BioWorld International Correspondent
LONDON - Scientists have discovered a new way in which cells process antigens, with riveting implications for cell biology. The novel process - in which antigen fragments are spliced and reversed - hugely increases the number of peptides that can be made from a single protein.
The researchers who carried out the work suggest that there could be an "entire universe" of alternative antigenic peptides in existence, many of them with roles in the immune response to tumors or pathogens.
Benoit Van den Eynde, professor of immunology at the Catholic University of Louvain in Brussels, Belgium, and researcher at the Brussels branch of the Ludwig Institute for Cancer Research, told BioWorld International: "Scientists will be keen to know what this means for the development of new cancer vaccines. If many more antigenic peptides are available - and our study suggests that they are - then this could have enormous implications for new vaccines and immunotherapies."
The study, a collaboration between researchers in Belgium and at the Fred Hutchinson Cancer Research Center in Seattle, is published in the Sept. 8, 2006, issue of Science. Its title: "An antigen produced by splicing of non-contiguous peptides in the reverse order."
When a cell needs to dispose of a protein, it chops it up and displays the fragments (or peptides) on its surface. The process is known as antigen processing. Once on the surface, the peptides are available to cytotoxic cells that will recognize foreign antigens or those from viruses or tumors, and those can trigger an immune response directed at the foreign tissue, virus or tumor.
Van den Eynde and colleagues, together with collaborators led by Edus Warren of the Fred Hutchinson Cancer Research Center, now have shown that antigen processing can involve turning peptides back to front before sticking them together again.
Van den Eynde said: "It is important to realize that this is the first time anyone has identified a biological product - a protein encoded by a gene - that does not respect the colinearity dogma that says amino acids must appear in a protein in the order in which they are encoded in the DNA."
The discovery came about because the two groups were attempting to identify which peptide on a cancer patient's cells had stimulated the production of cytotoxic T lymphocytes. Ultimately, if such a peptide could be identified, it could be used to stimulate the immune system to produce such cells, which would attack the cancer.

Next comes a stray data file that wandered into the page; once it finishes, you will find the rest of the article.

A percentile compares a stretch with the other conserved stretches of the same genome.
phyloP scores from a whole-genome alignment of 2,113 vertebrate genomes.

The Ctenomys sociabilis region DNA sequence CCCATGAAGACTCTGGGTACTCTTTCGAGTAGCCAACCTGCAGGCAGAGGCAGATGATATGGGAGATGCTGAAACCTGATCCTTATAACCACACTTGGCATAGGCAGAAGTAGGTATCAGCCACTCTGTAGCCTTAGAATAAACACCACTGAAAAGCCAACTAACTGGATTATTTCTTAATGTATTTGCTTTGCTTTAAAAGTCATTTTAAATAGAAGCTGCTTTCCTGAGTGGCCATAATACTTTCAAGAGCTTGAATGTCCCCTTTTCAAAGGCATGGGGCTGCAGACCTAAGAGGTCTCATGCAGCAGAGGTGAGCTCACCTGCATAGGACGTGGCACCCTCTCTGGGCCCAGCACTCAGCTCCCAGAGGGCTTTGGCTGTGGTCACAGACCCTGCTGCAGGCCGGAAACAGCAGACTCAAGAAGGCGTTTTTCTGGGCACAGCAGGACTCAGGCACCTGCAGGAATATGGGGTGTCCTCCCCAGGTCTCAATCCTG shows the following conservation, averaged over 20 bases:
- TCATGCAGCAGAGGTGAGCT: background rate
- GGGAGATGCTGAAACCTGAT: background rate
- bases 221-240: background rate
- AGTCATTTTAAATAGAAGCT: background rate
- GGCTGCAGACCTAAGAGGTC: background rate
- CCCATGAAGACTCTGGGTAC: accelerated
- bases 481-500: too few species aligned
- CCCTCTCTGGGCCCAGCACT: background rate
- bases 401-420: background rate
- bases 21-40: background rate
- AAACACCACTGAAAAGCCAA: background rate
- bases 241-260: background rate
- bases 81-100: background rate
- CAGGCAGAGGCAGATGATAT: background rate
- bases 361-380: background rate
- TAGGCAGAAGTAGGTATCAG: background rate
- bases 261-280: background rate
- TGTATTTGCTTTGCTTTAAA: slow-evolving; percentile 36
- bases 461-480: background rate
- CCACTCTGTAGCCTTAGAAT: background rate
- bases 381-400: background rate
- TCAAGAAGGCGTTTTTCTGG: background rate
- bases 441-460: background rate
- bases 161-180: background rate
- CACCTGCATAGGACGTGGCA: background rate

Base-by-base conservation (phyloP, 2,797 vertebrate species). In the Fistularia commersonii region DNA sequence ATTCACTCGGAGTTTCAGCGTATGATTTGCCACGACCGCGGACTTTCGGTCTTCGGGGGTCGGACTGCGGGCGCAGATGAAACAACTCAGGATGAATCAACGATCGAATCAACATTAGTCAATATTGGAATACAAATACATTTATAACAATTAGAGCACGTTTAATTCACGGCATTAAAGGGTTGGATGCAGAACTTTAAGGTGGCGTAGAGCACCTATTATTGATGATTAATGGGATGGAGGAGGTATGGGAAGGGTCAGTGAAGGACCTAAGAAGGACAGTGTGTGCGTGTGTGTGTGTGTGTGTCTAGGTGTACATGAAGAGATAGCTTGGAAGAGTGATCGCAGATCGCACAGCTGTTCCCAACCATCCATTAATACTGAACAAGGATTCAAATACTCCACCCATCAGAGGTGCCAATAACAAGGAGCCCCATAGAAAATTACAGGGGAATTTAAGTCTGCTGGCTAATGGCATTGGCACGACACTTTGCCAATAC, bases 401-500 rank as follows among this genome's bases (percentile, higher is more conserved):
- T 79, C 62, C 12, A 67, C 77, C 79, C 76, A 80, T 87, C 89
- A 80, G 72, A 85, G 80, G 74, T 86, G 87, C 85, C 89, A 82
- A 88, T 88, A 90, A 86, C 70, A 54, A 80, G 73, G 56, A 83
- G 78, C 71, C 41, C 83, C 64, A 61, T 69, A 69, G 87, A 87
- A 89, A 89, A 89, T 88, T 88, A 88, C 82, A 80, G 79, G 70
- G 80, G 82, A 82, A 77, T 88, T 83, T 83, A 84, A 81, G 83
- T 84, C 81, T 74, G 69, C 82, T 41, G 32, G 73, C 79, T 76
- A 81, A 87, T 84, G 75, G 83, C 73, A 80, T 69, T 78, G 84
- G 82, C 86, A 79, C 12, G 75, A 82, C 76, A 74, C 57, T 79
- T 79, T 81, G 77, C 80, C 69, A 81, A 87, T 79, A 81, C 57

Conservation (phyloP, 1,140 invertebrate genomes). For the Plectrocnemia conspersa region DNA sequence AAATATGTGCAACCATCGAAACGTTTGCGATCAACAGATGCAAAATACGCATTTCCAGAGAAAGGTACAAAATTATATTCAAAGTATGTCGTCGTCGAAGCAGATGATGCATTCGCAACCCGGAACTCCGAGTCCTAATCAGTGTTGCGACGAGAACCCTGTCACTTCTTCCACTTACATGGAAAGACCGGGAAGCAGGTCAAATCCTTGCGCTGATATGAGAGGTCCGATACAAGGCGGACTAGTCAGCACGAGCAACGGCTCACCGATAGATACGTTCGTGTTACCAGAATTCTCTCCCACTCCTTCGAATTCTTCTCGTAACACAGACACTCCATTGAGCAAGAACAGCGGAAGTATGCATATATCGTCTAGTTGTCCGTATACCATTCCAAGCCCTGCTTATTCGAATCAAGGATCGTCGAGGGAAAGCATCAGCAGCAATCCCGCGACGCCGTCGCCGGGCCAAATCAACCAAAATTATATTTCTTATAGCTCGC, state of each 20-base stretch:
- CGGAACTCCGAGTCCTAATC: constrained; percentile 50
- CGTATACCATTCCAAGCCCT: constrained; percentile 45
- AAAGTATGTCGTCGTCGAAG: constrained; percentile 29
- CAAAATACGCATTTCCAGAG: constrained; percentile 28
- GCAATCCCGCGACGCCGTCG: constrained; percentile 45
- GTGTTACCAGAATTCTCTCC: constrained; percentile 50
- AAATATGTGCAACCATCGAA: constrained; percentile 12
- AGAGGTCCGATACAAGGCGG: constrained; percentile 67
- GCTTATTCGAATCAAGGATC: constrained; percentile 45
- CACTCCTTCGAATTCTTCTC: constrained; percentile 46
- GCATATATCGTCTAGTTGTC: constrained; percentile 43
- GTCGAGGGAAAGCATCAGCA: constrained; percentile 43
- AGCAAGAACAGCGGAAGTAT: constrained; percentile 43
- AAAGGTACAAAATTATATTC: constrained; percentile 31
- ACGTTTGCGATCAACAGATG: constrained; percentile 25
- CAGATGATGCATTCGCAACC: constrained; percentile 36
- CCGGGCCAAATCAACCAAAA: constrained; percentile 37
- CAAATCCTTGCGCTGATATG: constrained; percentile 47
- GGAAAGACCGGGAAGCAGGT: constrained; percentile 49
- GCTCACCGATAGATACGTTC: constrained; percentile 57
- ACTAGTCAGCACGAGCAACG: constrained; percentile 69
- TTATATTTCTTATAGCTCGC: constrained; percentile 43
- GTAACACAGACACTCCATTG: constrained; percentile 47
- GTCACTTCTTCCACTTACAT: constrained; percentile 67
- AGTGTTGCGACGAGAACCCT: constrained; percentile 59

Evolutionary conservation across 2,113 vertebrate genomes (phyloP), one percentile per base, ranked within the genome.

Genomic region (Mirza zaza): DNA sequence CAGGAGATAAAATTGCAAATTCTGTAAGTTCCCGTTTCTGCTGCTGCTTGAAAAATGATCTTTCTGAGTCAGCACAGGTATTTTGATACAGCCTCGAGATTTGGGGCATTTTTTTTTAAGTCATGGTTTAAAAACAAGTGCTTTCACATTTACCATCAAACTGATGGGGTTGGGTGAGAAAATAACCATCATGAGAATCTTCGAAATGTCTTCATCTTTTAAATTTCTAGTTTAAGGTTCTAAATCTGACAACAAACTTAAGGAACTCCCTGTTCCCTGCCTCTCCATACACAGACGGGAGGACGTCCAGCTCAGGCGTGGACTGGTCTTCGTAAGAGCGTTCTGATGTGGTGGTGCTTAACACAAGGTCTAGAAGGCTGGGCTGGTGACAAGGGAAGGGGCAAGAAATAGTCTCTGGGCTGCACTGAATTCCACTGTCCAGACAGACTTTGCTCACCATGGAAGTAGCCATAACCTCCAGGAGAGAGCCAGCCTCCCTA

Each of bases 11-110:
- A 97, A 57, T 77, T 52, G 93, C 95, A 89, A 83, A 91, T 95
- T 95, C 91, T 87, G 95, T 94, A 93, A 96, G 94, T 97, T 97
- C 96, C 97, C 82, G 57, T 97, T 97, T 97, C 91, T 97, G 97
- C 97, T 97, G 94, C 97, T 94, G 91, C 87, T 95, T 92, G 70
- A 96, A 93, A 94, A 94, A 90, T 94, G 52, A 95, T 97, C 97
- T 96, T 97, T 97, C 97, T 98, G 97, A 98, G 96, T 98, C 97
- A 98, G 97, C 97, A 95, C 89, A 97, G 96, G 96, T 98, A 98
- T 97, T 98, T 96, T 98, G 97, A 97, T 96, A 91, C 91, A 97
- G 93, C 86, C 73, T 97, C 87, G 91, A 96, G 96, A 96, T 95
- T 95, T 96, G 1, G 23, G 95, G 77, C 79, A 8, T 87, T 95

In this particular patient, the cytotoxic T lymphocytes had developed following treatment for myeloma, a cancer of the blood cells. The patient had received whole-body irradiation to eliminate her own bone marrow, followed by a hematopoietic stem cell transplant from a related donor.
Although the donor and the recipient were a good match, cells in the donated tissue started to reject the cells of the host. This is a condition known as graft-vs.-host disease (GVHD).
Although GVHD can cause problems, it also can be helpful to the patient: Those who develop it have a lower risk of relapse. The reason is that the cells of the transplant that attack the host's tissues also attack any cancer cells remaining in the body. That's called the graft-vs.-leukemia response.
In this case, the GVHD was quite mild, but Warren wanted to find out which antigen had stimulated the development of the attacking cytotoxic T lymphocytes.
Van den Eynde explained: "This would be useful if the genes involved were expressed exclusively in the hematopoietic system. If we could find such antigens, we could vaccinate the patient after the graft, in order to induce the graft-vs.-leukemia response but without damaging other body tissues."
Van den Eynde's lab is skilled in identifying antigenic peptides recognized by cytotoxic T lymphocytes, so Warren arranged to spend a year there working with him. They identified the gene easily, but the peptide itself eluded them.
Having pinpointed two antigen fragments that they found were required to stimulate the cytotoxic T cells, they even tried splicing them together to see if that would work, but it didn't.
"Then, just a few days before Edus was due to go back to Seattle," Van den Eynde said, "we were discussing the results for the last time, and one of us had the idea that perhaps we needed to invert these two important fragments. So we tested it, and we found that the inverted peptide was nicely recognized by this patient's cytotoxic T cells."
Unfortunately, the peptide turned out to be encoded by a gene that was not exclusively expressed in the hematopoietic system. "This means that it is not the best candidate for therapy after bone marrow transplantation, but there are other candidates that people are starting to use for this purpose," Van den Eynde said.